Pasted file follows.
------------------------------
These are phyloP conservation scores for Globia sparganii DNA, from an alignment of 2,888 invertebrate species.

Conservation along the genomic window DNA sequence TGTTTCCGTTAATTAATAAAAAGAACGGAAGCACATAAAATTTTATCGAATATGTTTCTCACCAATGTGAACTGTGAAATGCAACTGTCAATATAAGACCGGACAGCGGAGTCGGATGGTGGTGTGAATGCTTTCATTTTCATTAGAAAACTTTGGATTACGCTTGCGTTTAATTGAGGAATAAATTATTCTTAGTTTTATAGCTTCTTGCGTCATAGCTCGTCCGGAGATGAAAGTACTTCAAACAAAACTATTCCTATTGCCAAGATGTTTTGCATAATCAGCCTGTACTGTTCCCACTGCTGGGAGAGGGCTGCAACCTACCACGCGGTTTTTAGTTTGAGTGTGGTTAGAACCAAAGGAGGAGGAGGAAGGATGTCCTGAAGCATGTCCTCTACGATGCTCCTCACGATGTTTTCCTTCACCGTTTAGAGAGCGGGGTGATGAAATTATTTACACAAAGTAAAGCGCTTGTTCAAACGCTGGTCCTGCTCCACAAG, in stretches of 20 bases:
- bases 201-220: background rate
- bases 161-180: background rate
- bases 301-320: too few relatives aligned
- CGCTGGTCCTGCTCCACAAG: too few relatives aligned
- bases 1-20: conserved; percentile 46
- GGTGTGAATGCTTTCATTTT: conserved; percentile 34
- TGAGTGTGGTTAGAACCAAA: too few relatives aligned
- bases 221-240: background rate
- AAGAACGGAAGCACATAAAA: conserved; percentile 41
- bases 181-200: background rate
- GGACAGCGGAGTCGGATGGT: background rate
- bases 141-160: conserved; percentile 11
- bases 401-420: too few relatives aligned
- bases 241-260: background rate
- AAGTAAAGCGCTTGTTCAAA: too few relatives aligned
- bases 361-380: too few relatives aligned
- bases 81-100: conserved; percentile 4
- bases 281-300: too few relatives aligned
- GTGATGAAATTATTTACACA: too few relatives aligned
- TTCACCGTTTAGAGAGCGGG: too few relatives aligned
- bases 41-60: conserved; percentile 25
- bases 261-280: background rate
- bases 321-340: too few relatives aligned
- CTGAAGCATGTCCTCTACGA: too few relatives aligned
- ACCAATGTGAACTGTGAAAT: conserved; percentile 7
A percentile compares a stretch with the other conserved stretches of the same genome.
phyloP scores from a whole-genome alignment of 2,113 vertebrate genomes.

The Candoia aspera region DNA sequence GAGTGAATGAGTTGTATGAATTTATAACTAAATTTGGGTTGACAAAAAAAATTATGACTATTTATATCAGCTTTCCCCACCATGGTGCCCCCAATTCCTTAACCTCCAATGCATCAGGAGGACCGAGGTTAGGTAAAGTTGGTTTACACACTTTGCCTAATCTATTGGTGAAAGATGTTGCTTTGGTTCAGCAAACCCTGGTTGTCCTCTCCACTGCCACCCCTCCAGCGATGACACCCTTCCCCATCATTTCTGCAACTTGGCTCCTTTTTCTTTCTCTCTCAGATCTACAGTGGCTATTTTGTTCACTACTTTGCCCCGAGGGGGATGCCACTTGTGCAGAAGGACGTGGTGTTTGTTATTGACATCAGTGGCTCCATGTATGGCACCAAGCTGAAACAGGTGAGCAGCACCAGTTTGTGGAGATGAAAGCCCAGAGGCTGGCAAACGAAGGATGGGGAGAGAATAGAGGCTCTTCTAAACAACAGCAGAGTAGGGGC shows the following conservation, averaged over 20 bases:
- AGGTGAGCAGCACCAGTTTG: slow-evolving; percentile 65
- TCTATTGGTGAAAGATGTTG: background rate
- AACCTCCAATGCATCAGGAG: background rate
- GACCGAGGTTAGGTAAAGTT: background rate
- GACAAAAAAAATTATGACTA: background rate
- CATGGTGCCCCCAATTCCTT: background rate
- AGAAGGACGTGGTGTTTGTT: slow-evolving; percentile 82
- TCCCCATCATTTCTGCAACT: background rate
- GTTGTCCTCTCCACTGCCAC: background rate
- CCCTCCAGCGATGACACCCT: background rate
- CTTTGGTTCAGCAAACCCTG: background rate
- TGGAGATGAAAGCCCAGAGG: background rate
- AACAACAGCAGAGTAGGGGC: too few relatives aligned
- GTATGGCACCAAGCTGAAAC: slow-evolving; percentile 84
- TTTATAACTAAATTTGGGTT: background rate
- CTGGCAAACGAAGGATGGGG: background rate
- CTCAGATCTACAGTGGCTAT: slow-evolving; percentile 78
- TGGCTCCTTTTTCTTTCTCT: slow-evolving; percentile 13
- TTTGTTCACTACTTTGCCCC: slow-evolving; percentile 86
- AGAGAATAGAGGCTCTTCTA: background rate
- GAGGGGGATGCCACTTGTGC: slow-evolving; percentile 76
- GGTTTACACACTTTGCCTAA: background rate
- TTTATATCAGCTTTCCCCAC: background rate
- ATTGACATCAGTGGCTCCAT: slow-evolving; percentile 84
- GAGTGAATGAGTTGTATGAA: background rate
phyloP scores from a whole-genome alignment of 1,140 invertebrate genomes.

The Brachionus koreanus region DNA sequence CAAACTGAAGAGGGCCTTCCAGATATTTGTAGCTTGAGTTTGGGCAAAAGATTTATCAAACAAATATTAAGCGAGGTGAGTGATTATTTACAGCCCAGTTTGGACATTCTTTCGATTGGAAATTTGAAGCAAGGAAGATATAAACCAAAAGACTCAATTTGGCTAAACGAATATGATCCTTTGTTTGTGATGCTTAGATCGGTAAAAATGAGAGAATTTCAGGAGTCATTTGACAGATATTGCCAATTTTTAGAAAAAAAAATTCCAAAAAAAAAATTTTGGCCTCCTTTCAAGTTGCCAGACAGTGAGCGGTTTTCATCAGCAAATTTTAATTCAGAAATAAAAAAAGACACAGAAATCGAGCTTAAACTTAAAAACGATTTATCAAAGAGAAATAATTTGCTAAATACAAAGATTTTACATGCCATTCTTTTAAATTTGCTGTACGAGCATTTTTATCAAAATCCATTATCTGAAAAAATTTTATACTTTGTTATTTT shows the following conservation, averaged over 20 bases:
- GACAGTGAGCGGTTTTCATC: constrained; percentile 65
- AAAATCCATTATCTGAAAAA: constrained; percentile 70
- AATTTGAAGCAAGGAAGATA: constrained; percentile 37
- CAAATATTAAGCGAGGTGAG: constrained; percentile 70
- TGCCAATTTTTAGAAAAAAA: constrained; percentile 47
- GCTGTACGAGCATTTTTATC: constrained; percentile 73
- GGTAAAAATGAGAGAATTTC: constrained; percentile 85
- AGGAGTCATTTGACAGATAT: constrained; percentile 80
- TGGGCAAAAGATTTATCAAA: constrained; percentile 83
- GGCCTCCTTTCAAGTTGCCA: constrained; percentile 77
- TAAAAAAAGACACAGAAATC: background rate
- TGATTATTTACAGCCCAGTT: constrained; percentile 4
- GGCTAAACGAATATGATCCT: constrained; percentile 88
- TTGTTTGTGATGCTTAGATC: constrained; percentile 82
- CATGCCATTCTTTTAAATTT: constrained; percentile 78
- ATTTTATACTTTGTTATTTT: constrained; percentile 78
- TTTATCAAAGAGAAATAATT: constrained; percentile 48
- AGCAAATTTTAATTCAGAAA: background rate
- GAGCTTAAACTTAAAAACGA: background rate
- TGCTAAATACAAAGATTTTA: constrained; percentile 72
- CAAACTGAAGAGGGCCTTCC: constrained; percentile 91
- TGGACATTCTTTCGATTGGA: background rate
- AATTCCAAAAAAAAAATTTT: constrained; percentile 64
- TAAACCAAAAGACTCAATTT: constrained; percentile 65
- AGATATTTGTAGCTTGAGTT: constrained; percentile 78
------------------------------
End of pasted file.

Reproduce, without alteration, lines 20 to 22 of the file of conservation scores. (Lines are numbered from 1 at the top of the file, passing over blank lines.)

- bases 281-300: too few relatives aligned
- GTGATGAAATTATTTACACA: too few relatives aligned
- TTCACCGTTTAGAGAGCGGG: too few relatives aligned